Terminalogy

Broadband-Hamnet™ – (formerly called HSMM-Mesh™) is a high speed, self-discovering, self-configuring, fault tolerant, wireless computer network that uses wireless routers commonly found on home computer networks. Each router is reprogrammed with new software and is then called a node. The nodes communicate with each other on a frequency of 2.4 GHz. Each node can communicate with all other nodes within range. This scheme of communicating between each other rather than through a single, central control point is why this network is called a mesh. Computers, network storage, phones and other devices are connected to a node through an Ethernet port.

Computer Network – a highway that data travels over between computer devices.

Router – a computer device that directs (or routes) data from one connection to another. The wireless routers were originally programmed to move data between an Internet connection (WAN port) and your computer, Roku, Apple TV, Fire TV, or other devices attached to a wired or wireless connection (LAN port).

Node – a router that has been reprogrammed so that the wireless radio connects to other nodes outside of your home. The node located at your home (local node) routes traffic between the computer devices inside your home and those other nodes (remote nodes).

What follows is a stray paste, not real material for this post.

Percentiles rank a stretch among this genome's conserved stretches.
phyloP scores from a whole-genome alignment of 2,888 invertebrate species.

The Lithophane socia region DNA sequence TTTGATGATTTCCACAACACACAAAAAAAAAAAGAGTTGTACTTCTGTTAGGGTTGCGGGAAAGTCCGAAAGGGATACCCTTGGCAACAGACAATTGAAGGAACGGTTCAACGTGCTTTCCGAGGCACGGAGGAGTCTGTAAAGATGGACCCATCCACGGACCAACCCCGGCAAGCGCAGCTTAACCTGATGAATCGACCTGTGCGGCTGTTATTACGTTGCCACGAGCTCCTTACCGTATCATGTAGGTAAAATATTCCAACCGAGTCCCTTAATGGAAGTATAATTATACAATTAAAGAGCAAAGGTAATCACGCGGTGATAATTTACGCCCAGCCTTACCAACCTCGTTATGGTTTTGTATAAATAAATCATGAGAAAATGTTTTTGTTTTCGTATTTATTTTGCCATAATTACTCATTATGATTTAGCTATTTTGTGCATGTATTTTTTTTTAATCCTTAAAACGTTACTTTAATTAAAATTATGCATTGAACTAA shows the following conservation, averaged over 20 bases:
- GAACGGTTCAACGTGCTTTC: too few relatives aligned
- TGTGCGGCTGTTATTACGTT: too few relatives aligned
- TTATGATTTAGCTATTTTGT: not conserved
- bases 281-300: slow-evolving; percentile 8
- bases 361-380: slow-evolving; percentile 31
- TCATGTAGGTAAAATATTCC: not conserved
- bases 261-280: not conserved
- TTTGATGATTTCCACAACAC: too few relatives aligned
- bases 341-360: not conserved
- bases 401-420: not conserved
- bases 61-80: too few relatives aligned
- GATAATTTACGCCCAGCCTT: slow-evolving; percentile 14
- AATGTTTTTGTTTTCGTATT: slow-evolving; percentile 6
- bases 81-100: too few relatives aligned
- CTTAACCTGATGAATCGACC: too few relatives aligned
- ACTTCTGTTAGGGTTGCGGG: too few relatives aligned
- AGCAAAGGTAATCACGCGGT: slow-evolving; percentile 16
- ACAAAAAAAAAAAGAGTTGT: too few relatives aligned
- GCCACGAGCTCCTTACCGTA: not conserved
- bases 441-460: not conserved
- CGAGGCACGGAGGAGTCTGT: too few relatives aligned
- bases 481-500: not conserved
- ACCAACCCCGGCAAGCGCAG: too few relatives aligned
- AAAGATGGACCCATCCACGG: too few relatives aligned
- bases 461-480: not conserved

OpenWRT – a computer operating system based on Linux that is primarily used on embedded devices to route computer network traffic.

Embedded Device – a specialized computer device programmed for a specific purpose.

Operating System – a program loaded onto a computer device that coordinates the operation of all hardware and software functions residing on that device.

Linux – a specific brand of operating system. Microsoft Windows and Apple OS-X are other familiar brands of operating system.

OLSR – “Optimized Link State Routing” protocol. Specialized software used to automatically discover and link the nodes with each other. OLSR runs “under” OpenWRT.

Fault Tolerant – the property of a system that allows it to keep functioning after the failure of some of its components. If a node fails the other nodes will re-route data through any other available node.

SSID – a name that identifies the network similar to your amateur radio call sign.

Tunneling – a special means of routing data where a node is programmed to communicate with another part of the network over the Internet rather than over a radio connection.